Unconditional love. (Wo)man’s best’s friend. Blah, blah, blah.
I’ve seen the standard explanations for why we love dogs so much. But I think they miss the mark.
I know the real reason we love dogs so much.
Dogs Pay Attention To Us
If you weren’t raised in a basement by troglodytes, you probably assume someone loves you. In fact, everyone in the world probably has someone who loves them.
And if they don’t, they won’t live long.
But how may people pay attention to you? Notice everything you do? Smell every scent you carry on your body?
Only your dog does that. Because dogs pay attention to us like no one else.
No One Knows Me Like My Dog
My husband loves me. But he doesn’t always notice me.
He’s missed countless hair cuts and new clothes. He’s walked past rooms I’ve painted without noticing the new color or the smell. Heck, I took Honey for an hour-long walk and he didn’t even notice we were gone.
And I’ve done the same to him.
But my dog Honey doesn’t miss a thing.
Honey sleeps on the floor under my desk and knows if I’m just shifting position or if I’m getting up from my seat. She knows the difference between me preparing to leave for the office and going outside somewhere she might be able to join me.
I can’t make a move without her noticing.
Not Just Golden Retriever Syndrome
It’s true that golden retrievers and some other breeds and mixes have a particularly strong tendency to pay attention to humans. But even dogs we think of as independent tune in to our every mood and action.
Your dog may not be a cuddler. But that doesn’t mean he isn’t aware of you from his spot at the far end of the couch.
And every dog, no matter how driven they are by outside forces (catching prey, following scents, standing guard, counter surfing) knows what you’re up to.
What’s really amazing is that even dogs who don’t seem to pay much attention to us tune in more as we learn to pay attention to them.
Breaking Through to Shadow
Before Honey, I lived with Shadow.
The paperwork I got when I adopted her from the SPCA called her a hound mix. I didn’t see much hound in that dense thick coat or those decorative eyebrows. But I sure saw it when we went for a walk.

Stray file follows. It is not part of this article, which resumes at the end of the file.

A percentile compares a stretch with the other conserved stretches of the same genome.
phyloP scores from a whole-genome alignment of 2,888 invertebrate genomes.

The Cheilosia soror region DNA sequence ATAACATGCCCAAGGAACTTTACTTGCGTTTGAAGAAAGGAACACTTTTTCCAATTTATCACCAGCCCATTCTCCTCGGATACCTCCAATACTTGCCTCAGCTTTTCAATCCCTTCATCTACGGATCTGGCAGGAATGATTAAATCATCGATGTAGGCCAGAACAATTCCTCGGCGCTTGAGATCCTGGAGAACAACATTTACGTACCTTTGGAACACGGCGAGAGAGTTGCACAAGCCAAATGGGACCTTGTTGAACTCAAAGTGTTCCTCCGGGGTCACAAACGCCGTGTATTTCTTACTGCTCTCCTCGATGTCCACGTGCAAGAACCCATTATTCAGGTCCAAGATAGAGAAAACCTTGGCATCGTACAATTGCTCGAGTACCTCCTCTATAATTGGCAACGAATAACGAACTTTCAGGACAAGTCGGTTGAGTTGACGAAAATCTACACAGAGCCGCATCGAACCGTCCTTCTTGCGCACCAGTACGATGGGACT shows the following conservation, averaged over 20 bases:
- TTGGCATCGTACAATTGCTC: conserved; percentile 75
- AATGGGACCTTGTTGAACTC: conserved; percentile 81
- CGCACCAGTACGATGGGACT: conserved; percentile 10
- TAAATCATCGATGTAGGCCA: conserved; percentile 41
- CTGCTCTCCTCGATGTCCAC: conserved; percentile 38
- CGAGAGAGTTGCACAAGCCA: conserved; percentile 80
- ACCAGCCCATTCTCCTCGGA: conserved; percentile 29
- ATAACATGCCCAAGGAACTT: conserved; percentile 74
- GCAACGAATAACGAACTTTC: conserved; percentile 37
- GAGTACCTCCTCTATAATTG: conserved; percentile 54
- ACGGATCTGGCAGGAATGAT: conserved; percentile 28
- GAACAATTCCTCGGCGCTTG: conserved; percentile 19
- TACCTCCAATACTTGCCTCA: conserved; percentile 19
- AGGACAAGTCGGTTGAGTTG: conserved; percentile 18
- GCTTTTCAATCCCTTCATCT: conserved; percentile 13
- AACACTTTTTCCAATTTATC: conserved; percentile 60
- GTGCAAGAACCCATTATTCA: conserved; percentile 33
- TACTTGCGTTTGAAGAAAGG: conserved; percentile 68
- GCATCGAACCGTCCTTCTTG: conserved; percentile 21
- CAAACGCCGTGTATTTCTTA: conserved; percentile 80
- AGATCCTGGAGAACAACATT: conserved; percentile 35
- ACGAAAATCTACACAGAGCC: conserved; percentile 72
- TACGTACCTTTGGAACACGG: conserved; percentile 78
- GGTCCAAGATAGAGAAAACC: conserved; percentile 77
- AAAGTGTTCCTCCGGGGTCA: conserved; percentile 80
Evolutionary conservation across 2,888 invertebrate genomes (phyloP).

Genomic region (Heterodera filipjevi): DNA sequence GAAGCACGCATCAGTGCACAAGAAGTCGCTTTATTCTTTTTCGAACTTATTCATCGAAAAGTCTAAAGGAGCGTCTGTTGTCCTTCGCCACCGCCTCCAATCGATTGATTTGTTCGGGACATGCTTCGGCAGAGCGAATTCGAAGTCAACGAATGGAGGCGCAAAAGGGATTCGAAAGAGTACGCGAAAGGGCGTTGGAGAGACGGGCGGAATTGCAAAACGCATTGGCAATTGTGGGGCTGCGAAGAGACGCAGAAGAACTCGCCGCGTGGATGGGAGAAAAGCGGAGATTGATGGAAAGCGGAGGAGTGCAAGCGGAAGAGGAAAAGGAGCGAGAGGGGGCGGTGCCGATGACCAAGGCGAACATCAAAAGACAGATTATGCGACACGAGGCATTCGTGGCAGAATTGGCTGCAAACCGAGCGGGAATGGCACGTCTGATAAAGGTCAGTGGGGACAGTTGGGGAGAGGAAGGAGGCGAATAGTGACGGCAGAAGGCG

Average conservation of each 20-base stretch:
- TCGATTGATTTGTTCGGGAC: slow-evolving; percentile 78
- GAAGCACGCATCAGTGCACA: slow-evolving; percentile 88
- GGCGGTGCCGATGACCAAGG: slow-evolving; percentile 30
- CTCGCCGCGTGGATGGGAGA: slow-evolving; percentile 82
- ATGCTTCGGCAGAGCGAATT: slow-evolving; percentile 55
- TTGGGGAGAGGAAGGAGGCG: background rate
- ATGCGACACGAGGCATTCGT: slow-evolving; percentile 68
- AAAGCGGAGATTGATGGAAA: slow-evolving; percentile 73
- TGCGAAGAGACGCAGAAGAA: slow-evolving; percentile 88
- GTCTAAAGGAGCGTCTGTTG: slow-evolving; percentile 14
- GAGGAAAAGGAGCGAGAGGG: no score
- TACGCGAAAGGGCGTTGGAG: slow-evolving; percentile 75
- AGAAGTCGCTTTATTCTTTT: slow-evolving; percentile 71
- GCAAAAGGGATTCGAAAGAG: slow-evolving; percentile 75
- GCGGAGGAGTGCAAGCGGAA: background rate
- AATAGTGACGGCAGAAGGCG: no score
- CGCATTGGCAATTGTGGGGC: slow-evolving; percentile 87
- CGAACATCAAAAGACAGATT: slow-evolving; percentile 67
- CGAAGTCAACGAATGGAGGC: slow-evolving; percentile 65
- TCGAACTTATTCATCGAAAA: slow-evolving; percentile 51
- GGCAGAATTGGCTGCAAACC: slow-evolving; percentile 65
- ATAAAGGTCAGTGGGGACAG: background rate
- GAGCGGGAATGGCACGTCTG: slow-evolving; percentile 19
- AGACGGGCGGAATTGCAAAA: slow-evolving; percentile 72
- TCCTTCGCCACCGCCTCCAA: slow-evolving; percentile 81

Shadow put her nose to the ground and didn’t raise it again until we went inside.
I had no hopes of ever stopping her from pulling on leash because she paid no attention to me whatsoever. And when the trainer at the beginning manners class told me Shadow would learn to pay attention to me during clicker training, I thought she was insane.
But it happened.
Eventually I got Shadow to make eye contact with me outside, despite millions of smelly distractions.
And the more I paid attention to Shadow and what she needed, the more she paid attention to me.
Who knows where our relationship could have gone if it hadn’t been cut short after two years from cancer.
We All Want to Be Known
Think of how frustrated you get when someone who’s supposed to know you totally misunderstands you.
Sure, we want to be loved. We want to be liked.
But I think humans really want to be understood.
Dogs don’t have brains that allow them to understand us in a deep way.
Honey doesn’t know why I love books by E. M. Forster and will never read a novel by Jane Smiley ever again. She doesn’t know why I’m afraid of heights. Or why I’m philosophical but not religious.
But Honey recognizes my smell as different from anyone else. She feels comfortable beside me. She notices everything I do. She sees me every day, really sees me, warts and all. And she stays by my side.
Even when I’m not half as good at knowing her as she knows me.
And that’s the real reason I love dogs.
Your Turn: Has your dog ever amazed you by showing how well they know you?